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Library Loot is a weekly event co-hosted by Claire from The Captive Reader and Marg from The Adventures of an Intrepid Reader that encourages bloggers to share the books they’ve checked out from the library. If you’d like to participate, just write up your post-feel free to steal the button-and link it using the Mr. Linky any time during the week. And of course check out what other participants are getting from their libraries!

Marg has the Mr Linky this week!

Just one book for me this week!  I placed a hold on Death Comes to Pemberley by P.D. James as soon as it appeared in the library catalogue months ago.  I’ve read a number of very critical reviews since it was published but I’m still looking forward to reading it and seeing how I respond to it.  I don’t take Austen dreadfully seriously and am not easily offended by new entries into the Austen industry so I am hoping for a bit of fun.

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While I’ve loved GGK’s historical fantasies (A Song for Arbonne, The Lions of Al-Rassan), there is something so irresistible about Tolkien-esque high fantasy, which The Fionavar Tapestry by Guy Gavriel Kay definitely is.  Indeed, there may be too many Tolkien references for some but in a novel like this, where an entirely new world has to be explained to the reader, it is actually quite useful to encounter such familiar features.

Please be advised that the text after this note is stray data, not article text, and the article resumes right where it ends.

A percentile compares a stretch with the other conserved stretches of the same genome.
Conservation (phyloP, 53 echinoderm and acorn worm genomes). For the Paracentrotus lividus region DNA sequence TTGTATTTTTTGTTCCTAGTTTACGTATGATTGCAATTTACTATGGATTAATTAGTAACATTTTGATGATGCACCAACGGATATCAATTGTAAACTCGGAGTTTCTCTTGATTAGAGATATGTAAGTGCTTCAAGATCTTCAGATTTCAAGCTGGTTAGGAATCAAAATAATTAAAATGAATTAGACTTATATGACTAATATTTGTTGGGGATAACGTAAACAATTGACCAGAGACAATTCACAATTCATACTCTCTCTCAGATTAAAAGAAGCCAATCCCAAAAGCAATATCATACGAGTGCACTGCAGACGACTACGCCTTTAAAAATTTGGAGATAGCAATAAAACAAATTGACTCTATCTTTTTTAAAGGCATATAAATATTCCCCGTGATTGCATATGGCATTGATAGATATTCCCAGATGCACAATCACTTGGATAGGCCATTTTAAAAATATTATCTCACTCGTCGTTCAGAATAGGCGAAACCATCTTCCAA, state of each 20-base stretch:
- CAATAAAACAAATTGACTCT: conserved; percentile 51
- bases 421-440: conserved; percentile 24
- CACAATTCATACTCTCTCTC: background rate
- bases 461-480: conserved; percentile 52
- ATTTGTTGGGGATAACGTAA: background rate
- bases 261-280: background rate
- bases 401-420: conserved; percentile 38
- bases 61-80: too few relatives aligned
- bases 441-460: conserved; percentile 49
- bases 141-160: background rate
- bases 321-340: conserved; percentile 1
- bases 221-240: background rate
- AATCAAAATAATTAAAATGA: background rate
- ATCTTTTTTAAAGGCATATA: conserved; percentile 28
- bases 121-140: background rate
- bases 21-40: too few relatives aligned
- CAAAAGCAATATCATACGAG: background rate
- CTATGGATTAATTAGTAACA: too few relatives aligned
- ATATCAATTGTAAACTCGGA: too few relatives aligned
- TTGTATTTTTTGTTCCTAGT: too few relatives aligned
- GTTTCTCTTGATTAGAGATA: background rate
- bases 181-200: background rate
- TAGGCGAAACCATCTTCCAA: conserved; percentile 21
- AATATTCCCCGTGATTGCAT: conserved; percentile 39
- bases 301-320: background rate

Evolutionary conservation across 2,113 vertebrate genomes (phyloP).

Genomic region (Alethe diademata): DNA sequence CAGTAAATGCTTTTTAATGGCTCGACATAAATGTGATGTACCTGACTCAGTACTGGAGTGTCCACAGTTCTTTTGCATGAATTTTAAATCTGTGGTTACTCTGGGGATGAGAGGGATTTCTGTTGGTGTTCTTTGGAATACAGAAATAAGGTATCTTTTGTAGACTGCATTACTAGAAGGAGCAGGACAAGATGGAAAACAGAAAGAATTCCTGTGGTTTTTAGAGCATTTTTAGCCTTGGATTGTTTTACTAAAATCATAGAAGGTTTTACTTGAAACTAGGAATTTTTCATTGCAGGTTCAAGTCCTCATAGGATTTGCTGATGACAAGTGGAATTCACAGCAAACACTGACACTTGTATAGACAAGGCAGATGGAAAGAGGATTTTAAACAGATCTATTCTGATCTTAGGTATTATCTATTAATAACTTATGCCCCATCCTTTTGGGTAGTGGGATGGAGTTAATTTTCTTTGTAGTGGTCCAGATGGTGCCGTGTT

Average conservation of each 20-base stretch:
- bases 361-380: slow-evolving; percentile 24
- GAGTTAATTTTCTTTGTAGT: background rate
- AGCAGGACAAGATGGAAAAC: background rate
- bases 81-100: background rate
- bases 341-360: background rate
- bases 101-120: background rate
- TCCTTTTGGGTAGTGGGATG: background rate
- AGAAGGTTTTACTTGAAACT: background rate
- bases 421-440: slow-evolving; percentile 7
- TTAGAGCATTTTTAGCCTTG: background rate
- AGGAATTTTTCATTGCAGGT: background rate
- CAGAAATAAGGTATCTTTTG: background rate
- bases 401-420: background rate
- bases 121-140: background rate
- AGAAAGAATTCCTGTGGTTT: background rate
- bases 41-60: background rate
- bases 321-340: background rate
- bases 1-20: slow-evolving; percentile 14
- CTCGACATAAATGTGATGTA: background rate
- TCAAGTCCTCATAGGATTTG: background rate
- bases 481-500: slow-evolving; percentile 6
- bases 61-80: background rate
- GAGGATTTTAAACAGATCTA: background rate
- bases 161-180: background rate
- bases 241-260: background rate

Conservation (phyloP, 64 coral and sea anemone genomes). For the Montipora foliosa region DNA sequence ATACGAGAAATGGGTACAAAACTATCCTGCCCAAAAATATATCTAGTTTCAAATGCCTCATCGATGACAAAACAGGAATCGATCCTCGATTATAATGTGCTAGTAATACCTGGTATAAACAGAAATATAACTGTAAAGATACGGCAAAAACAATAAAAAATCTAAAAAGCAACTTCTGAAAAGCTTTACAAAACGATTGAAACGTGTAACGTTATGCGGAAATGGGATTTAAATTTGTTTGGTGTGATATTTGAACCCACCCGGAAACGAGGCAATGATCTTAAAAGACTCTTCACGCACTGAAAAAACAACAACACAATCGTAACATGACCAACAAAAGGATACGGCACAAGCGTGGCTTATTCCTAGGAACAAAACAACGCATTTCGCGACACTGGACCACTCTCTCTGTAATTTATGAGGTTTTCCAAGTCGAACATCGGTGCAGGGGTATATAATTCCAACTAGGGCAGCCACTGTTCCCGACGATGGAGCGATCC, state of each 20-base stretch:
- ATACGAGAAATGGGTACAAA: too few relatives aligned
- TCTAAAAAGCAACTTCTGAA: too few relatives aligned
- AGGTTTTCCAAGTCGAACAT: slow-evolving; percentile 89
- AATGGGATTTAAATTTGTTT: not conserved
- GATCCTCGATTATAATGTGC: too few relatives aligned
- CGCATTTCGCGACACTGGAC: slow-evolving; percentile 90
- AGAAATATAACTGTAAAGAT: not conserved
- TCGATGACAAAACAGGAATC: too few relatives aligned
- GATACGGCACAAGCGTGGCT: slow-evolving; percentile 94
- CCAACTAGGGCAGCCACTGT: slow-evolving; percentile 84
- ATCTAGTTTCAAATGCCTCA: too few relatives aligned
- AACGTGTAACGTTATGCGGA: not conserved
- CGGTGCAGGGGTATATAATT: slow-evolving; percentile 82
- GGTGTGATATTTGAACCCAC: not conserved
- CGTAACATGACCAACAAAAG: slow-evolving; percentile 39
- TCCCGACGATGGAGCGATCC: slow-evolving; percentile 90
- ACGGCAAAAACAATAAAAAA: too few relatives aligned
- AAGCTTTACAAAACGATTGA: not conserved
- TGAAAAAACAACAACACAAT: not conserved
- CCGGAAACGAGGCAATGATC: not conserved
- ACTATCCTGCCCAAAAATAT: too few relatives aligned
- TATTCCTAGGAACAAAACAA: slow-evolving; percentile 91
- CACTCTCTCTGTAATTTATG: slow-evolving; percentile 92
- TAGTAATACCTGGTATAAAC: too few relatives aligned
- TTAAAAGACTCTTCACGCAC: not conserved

The Summer Tree (1984), the first book of the trilogy, begins at the University of Toronto in Convocation Hall, where the reclusive Professor Lorenzo Marcus is giving a lecture.  Later, our five main characters – Kevin Laine, Paul Schafer, Dave Martyniuk, Kimberly Ford, and Jennifer Lowell – find themselves in conversation with the professor, only to be told that his real name is Loren Silvercloak and that he wishes to take them back to Fionavar, his world, as guests, to the celebration of the King’s 50th year on the throne.  Five strangers, one for each decade of the King’s reign.   I love the idea of five U of T students being transported into this other world but I find it more than odd how willing they are to go (except for Dave, making him my immediate favourite).  But go they do, into a world very different and far more dangerous than the one they have always known.